Vissla chats with legendary shaper Gunther Rohn about his early beginnings in Cape Town, how his boards have got 10 surfers on the World Championship Tour and why he loves shaping now more than ever.
Where did your love of surfboards begin? It started in South Africa when we began to make our own boards. We had a lot of influence from Midget Farrelly coming over as well as a few American’s who spent a lot of time in Cape Town. We all used to do our own boards and after I made some truly horrible boards I came to Australia and began to work for Geoff McCoy.
What was it about the actual craft that drew you in though?
I was just attracted to it as you could always still go surfing as long as you got the work done. In Cape Town that was quite something as everyone worked throughout the day and quite often it was hard to find people to go surfing with during working hours. It was quite unique back then.
What was the South African surf scene like back then? Was it the early 70s?
It was the early 70’s. 1972 was when I began making boards. It was much like Australia really. We were experimenting with boards and a lot of time we’d go from one extreme to the other. There wasn’t a lot of refinement back in those days. We just had ideas and did it. Everything stems from what we did in those days and a lot of what we did back then is still valid now.
Would it be fair to say there was a lot of trial and error?
Absolutely. Some boards just went like shit (laughs).
What prompted your move to Australia?
It was the travelling surfers who came through South Africa from Australia, New Zealand, Hawaii and America. It just dawned on me that I needed to start travelling as well. I made a lot of Australian friends and thought I’d come there. It was more of a travel thing at first, but I came and kinda got stuck here. I wouldn’t have got stuck here if I didn’t like it though. I thought it was great. When I arrived the first job I got was with Geoff McCoy.
Had you met Geoff prior to coming to Australia?
Can you tell us what it was like meeting him for the first time? Would it be fair to say he was one of the most prolific shapers in Australia at that time?
Absolutely. The person who looked after the place was a guy named Peter Lawrence. He was the head shaper and he interviewed me for the job, not Geoff. Geoff basically was the designer and he looked after the team and did that kinda of thing. I began to learn about shaping from there. Then they said they were going to move north to Avoca and when they asked me to go up there I said I wasn’t sure as I wanted to move around. It was around that time I went up towards Byron Bay and eventually settled in Lennox Head.
Did your move to Lennox spark your love for that area, especially because you’re still based there?
Yeah, there was so much good and perfect surf around at that time. It doesn’t seem to get perfect like it used to anymore… and I don’t think it’s my imagination either (laughs).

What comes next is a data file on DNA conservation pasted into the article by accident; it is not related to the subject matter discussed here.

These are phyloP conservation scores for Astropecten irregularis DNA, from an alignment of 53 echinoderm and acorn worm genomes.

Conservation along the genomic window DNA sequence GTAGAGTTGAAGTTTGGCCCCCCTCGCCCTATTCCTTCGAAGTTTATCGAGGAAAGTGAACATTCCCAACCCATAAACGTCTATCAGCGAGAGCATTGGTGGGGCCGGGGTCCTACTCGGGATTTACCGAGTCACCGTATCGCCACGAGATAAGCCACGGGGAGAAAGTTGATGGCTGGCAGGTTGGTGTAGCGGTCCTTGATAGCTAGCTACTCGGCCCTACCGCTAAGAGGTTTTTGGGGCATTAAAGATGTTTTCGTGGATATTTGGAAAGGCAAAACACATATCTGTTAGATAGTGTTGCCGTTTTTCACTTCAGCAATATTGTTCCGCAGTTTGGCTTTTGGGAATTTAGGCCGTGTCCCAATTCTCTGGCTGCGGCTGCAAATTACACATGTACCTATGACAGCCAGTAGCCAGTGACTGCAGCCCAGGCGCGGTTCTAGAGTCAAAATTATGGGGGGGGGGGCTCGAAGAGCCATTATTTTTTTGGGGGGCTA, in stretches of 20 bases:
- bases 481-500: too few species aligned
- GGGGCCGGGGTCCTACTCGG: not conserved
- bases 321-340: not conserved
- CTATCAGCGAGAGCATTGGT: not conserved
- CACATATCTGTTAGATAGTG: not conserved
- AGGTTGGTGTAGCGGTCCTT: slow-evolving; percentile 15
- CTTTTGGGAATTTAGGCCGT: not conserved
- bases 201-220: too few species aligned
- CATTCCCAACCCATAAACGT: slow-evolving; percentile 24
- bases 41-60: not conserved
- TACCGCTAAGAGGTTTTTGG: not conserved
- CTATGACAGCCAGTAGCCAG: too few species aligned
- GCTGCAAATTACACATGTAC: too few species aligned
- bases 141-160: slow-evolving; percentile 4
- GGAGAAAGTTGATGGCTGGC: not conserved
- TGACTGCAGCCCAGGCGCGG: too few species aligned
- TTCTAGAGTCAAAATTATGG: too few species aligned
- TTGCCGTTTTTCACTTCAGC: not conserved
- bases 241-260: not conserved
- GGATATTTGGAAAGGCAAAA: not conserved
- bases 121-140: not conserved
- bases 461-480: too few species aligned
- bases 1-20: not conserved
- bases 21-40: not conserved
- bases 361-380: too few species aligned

Was it a hard slog going out your own once you settled in Lennox Head?
No not at the time. It was a learning curve owning your own business, but it wasn’t a hard slog as far as work goes. The hard slog was more getting it done as a one-man band, especially when it began to grow. At one point I had four shapers working for me and now it’s gone full circle where I’m back on my own again.
With your method of working, do you prefer to have people working alongside you or do you prefer to do it on your own?
I prefer it the way it is, but I would definitely like more work. I think it’s become a little diluted and there’s six companies dominating at the moment, but we’re still sponsoring people and we’re maintaining everything. We’re mainly a retail operation with 20 percent of what we do going into shops as well as a lot of internet.
The list of surfers who have ridden your boards over the years aren’t always the guys who been hyped, but they’re powerful guys who have consistently wowed people. I’m thinking of guys like Darren O’Rafferty, Pancho, Anthony Walsh and Sunny Garcia. Are those the sort of surfers you think you gravitate towards?
Yeah, I mean if there was anyone who was enthused to ride my boards and I could see that they were going somewhere then I’d bring them onboard. At the moment Anthony Walsh is worth his weight in gold for me. Over the years I’ve put 10 people on the World Tour and granted they weren’t at the very top, but a few achieved quite a lot, I’m thinking of guys like Jake Patterson.
Do you still have as enjoyment shaping boards now as what you did back in Cape Town?
Absolutely. I like to do some things more than others at certain points. The thing I’m really enjoying at the moment is shaping boards for waves of consequence, boards that are 8’6 upwards. I enjoy those nice long lines. As a whole though, I still love it. My wife asks me when I’m thinking of retiring and I just say ‘I’m never retiring.’
Words and Images: Ethan Smith